Teens and Technology: Navigating the Unknown

We are living in an unprecedented time. Technology is shifting and transforming the cultural landscape underneath us and our kids are navigating a virtual world we know little about. In a world where we grew up with cassettes and dial up, it is easy to feel adrift in the sea of uncertainty around social media and technology.

But, with knowledge comes power, and Luke Martin of In The Know Parenting gave this gift to our parents last night, sharing candidly about the sobering realities that lie a few clicks away on popular apps such as Instagram, Snapchat and YouTube and how important it is to open up conversations with our kids about their consumption of social media.

Our teens are growing up in an age of influencers and brands – where the creation of public personas becomes currency and they feel the pressure to maintain this image to an audience at all times. Luke challenged us not to see social media as a privacy issue, but reframed our perspective to allow us to realise that the posting of content is public and has lasting ramifications not only on peers (in situations such as cyberbullying) but on their employability and chances of getting into university later on. Ultimately, as parents we are in charge of what rules we set governing social media consumption and we are also important role models in their lives.

Technology is transforming our culture and marketing lines are becoming blurred as many celebrities and influencers receive handsome payments for spruiking products for companies. Luke opened our eyes to the behind the scenes realities of this industry and also encouraged us to train our kids to think critically about what they see. Instead of simply comparing themselves to the airbrushed perfection that abounds on Instagram, guide them to notice the hashtags and subtext and become active consumers who pursue values rather than influence.

It wouldn’t be a comprehensive session without confronting the sobering realities of the porn industry and its influence on social media. Sadly, we learned that the average age of exposure to pornography is now between 8-11 years old and the porn industry is actively seeking ways of finding our children online in order to create dependent consumers later on. From creating pornographic animated versions of kids’ shows to researching the typical misspellings and keystrokes to redirect to explicit content, we need to face the reality that our kids will see awful things online at some point and it is our responsibility to be having honest conversations with them whenever we can. This may be uncomfortable and awkward, but Luke challenged us to see it as the lesser of the evils or ‘short term pain for long term gain’. When kids obtain education about sex and sexuality through social media and pornography, they are coming away with damaging ideas about consent, about the place of violence against females and feeding a dark addiction that can only lead to destruction.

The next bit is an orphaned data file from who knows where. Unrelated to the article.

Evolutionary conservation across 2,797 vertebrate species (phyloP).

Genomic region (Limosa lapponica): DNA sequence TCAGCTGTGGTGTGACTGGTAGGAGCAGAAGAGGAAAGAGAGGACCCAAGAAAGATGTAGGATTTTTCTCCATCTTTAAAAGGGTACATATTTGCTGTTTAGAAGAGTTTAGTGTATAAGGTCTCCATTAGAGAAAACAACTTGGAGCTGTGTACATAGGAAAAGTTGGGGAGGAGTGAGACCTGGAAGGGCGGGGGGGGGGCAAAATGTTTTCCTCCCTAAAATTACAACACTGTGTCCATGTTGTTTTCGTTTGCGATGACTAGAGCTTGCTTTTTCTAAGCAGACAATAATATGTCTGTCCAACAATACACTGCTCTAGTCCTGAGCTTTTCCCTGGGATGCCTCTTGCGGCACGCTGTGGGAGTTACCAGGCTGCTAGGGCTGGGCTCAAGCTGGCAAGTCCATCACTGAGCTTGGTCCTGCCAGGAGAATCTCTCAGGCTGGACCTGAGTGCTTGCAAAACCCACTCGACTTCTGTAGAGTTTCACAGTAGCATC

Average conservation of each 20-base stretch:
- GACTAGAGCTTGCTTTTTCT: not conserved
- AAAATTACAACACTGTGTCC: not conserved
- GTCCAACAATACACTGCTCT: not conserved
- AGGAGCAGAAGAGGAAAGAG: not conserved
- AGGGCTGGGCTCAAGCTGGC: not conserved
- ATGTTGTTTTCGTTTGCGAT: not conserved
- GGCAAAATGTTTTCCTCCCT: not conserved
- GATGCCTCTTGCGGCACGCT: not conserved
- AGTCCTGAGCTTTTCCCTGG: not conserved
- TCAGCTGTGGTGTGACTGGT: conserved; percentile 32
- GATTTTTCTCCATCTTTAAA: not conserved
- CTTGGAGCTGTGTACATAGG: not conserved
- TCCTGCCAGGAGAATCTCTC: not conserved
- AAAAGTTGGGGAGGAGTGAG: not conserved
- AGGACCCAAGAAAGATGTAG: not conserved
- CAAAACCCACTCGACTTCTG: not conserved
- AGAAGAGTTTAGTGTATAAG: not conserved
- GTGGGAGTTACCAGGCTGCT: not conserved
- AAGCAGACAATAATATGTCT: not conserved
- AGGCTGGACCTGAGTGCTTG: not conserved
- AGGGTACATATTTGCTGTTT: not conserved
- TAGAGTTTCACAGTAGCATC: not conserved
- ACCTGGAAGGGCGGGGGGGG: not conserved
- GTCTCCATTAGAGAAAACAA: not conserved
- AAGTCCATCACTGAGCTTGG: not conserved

While the realities of technology and social media can seem overwhelming, it is important not to lose heart. We have such an important role to play in shaping the rules governing screen use and can set in place family habits that are healthy for everyone. Knowledge is power and the more we know about the apps our kids are using and the sites that they frequent, the more we can engage in healthy discussions, be digital mentors and help our teens navigate this complicated world with wisdom.

What a privilege it is to have people like Luke stand in the gap and provide valuable and insightful information about this complex topic.

If you are interested in more information here are some helpful links:

In the Know Parenting – Empowering Informed Parenting

iParent  – an initiative of the eSafety Commissioner

Commonsense media  – reviews for appropriate age brackets on shows, movies, apps and games

Family Zone – a home internet use regulation provider available by subscription

Qustodio – parental control app for regulating internet use

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